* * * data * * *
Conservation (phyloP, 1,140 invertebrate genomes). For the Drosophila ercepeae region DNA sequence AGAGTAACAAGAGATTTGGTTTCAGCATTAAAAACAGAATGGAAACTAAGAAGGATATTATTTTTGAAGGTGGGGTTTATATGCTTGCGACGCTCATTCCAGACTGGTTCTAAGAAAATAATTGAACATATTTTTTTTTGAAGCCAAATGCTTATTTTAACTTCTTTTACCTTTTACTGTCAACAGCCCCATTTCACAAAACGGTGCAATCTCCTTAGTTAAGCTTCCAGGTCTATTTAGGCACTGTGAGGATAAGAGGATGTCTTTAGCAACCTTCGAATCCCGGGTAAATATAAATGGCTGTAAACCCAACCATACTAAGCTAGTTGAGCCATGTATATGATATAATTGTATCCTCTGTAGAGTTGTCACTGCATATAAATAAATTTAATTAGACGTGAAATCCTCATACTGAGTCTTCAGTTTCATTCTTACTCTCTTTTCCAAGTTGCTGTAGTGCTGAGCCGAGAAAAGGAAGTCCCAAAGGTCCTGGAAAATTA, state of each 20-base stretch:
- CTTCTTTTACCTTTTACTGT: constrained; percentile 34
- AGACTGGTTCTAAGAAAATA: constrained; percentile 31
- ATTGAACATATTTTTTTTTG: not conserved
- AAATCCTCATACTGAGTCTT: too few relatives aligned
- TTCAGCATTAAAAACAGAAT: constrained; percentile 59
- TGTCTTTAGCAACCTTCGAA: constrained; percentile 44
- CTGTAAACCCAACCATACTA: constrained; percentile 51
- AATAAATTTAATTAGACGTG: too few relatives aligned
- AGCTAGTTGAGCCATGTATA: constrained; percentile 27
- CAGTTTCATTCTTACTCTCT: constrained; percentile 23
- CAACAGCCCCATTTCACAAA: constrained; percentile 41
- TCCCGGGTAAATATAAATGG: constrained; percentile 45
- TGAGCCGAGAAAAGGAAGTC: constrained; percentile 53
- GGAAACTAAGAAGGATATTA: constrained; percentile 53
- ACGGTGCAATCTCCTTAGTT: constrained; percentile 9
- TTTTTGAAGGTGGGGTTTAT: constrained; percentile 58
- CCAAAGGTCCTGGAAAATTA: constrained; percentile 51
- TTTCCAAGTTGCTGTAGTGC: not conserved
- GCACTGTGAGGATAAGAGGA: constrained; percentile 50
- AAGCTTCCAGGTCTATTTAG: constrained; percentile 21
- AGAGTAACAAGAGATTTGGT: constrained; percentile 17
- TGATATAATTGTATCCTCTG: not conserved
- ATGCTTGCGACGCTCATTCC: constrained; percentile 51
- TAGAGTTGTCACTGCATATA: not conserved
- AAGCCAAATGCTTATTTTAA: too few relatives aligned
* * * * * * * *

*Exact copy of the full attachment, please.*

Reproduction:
Conservation (phyloP, 1,140 invertebrate genomes). For the Drosophila ercepeae region DNA sequence AGAGTAACAAGAGATTTGGTTTCAGCATTAAAAACAGAATGGAAACTAAGAAGGATATTATTTTTGAAGGTGGGGTTTATATGCTTGCGACGCTCATTCCAGACTGGTTCTAAGAAAATAATTGAACATATTTTTTTTTGAAGCCAAATGCTTATTTTAACTTCTTTTACCTTTTACTGTCAACAGCCCCATTTCACAAAACGGTGCAATCTCCTTAGTTAAGCTTCCAGGTCTATTTAGGCACTGTGAGGATAAGAGGATGTCTTTAGCAACCTTCGAATCCCGGGTAAATATAAATGGCTGTAAACCCAACCATACTAAGCTAGTTGAGCCATGTATATGATATAATTGTATCCTCTGTAGAGTTGTCACTGCATATAAATAAATTTAATTAGACGTGAAATCCTCATACTGAGTCTTCAGTTTCATTCTTACTCTCTTTTCCAAGTTGCTGTAGTGCTGAGCCGAGAAAAGGAAGTCCCAAAGGTCCTGGAAAATTA, state of each 20-base stretch:
- CTTCTTTTACCTTTTACTGT: constrained; percentile 34
- AGACTGGTTCTAAGAAAATA: constrained; percentile 31
- ATTGAACATATTTTTTTTTG: not conserved
- AAATCCTCATACTGAGTCTT: too few relatives aligned
- TTCAGCATTAAAAACAGAAT: constrained; percentile 59
- TGTCTTTAGCAACCTTCGAA: constrained; percentile 44
- CTGTAAACCCAACCATACTA: constrained; percentile 51
- AATAAATTTAATTAGACGTG: too few relatives aligned
- AGCTAGTTGAGCCATGTATA: constrained; percentile 27
- CAGTTTCATTCTTACTCTCT: constrained; percentile 23
- CAACAGCCCCATTTCACAAA: constrained; percentile 41
- TCCCGGGTAAATATAAATGG: constrained; percentile 45
- TGAGCCGAGAAAAGGAAGTC: constrained; percentile 53
- GGAAACTAAGAAGGATATTA: constrained; percentile 53
- ACGGTGCAATCTCCTTAGTT: constrained; percentile 9
- TTTTTGAAGGTGGGGTTTAT: constrained; percentile 58
- CCAAAGGTCCTGGAAAATTA: constrained; percentile 51
- TTTCCAAGTTGCTGTAGTGC: not conserved
- GCACTGTGAGGATAAGAGGA: constrained; percentile 50
- AAGCTTCCAGGTCTATTTAG: constrained; percentile 21
- AGAGTAACAAGAGATTTGGT: constrained; percentile 17
- TGATATAATTGTATCCTCTG: not conserved
- ATGCTTGCGACGCTCATTCC: constrained; percentile 51
- TAGAGTTGTCACTGCATATA: not conserved
- AAGCCAAATGCTTATTTTAA: too few relatives aligned